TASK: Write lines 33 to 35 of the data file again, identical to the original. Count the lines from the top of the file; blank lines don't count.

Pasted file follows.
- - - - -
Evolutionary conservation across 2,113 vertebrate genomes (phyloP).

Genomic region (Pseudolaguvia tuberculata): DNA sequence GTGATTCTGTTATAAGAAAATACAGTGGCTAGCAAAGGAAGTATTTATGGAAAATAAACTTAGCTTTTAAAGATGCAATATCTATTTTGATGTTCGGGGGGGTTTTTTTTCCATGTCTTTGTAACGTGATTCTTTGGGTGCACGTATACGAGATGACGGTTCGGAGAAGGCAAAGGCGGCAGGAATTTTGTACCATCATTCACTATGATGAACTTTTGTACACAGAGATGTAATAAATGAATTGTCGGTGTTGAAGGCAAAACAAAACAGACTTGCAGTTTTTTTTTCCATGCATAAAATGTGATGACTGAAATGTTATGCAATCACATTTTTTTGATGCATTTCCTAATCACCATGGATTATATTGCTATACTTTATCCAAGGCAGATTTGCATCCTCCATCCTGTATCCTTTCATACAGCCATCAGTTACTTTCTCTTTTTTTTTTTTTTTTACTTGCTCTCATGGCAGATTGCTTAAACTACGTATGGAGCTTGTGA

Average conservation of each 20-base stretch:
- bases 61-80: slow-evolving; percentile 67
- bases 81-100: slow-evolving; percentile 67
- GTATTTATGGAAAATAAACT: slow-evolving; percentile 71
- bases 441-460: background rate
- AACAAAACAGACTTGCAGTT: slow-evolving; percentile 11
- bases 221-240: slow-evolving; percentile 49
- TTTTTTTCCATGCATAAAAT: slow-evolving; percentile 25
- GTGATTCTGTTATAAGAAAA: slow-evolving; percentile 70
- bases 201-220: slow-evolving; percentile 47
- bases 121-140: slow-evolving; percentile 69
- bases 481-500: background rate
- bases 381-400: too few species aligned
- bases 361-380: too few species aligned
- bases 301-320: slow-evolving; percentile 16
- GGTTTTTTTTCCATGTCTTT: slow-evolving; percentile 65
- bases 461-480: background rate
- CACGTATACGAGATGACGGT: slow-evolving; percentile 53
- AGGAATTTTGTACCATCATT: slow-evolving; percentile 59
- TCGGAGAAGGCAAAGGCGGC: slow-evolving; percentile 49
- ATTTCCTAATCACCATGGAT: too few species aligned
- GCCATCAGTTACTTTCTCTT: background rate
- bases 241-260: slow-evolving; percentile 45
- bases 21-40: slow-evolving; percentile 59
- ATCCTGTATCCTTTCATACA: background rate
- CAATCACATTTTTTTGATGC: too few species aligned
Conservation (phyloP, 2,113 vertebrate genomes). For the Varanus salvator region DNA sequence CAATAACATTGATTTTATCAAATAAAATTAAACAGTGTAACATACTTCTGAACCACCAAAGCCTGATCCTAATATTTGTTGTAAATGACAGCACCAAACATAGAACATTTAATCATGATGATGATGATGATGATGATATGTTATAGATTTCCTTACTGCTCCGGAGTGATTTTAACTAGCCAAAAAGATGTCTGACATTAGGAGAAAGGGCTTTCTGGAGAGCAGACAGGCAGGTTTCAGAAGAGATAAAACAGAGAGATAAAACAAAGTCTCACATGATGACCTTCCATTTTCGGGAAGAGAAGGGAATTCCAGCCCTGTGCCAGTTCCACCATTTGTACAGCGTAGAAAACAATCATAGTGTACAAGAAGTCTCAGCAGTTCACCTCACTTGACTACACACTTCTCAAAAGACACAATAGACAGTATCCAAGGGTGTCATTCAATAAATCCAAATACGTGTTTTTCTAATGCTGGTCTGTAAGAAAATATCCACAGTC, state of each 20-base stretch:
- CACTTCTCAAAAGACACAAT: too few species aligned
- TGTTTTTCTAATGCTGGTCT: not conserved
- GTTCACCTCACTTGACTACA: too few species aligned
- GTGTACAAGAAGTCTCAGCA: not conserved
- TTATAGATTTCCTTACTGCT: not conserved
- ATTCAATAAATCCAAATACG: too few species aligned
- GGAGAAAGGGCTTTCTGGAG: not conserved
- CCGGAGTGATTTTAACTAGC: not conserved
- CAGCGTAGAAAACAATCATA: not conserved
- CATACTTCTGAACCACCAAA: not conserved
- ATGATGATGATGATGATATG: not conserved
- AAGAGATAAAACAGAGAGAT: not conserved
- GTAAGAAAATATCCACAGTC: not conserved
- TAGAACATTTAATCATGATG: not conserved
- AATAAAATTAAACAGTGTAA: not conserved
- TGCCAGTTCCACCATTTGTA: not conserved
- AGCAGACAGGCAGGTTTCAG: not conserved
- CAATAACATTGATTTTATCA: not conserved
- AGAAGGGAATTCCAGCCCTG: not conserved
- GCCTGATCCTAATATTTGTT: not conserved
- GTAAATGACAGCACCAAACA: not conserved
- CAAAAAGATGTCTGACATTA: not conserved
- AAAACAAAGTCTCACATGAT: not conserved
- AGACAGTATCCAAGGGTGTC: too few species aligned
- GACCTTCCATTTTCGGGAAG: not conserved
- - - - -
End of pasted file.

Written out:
- GTGTACAAGAAGTCTCAGCA: not conserved
- TTATAGATTTCCTTACTGCT: not conserved
- ATTCAATAAATCCAAATACG: too few species aligned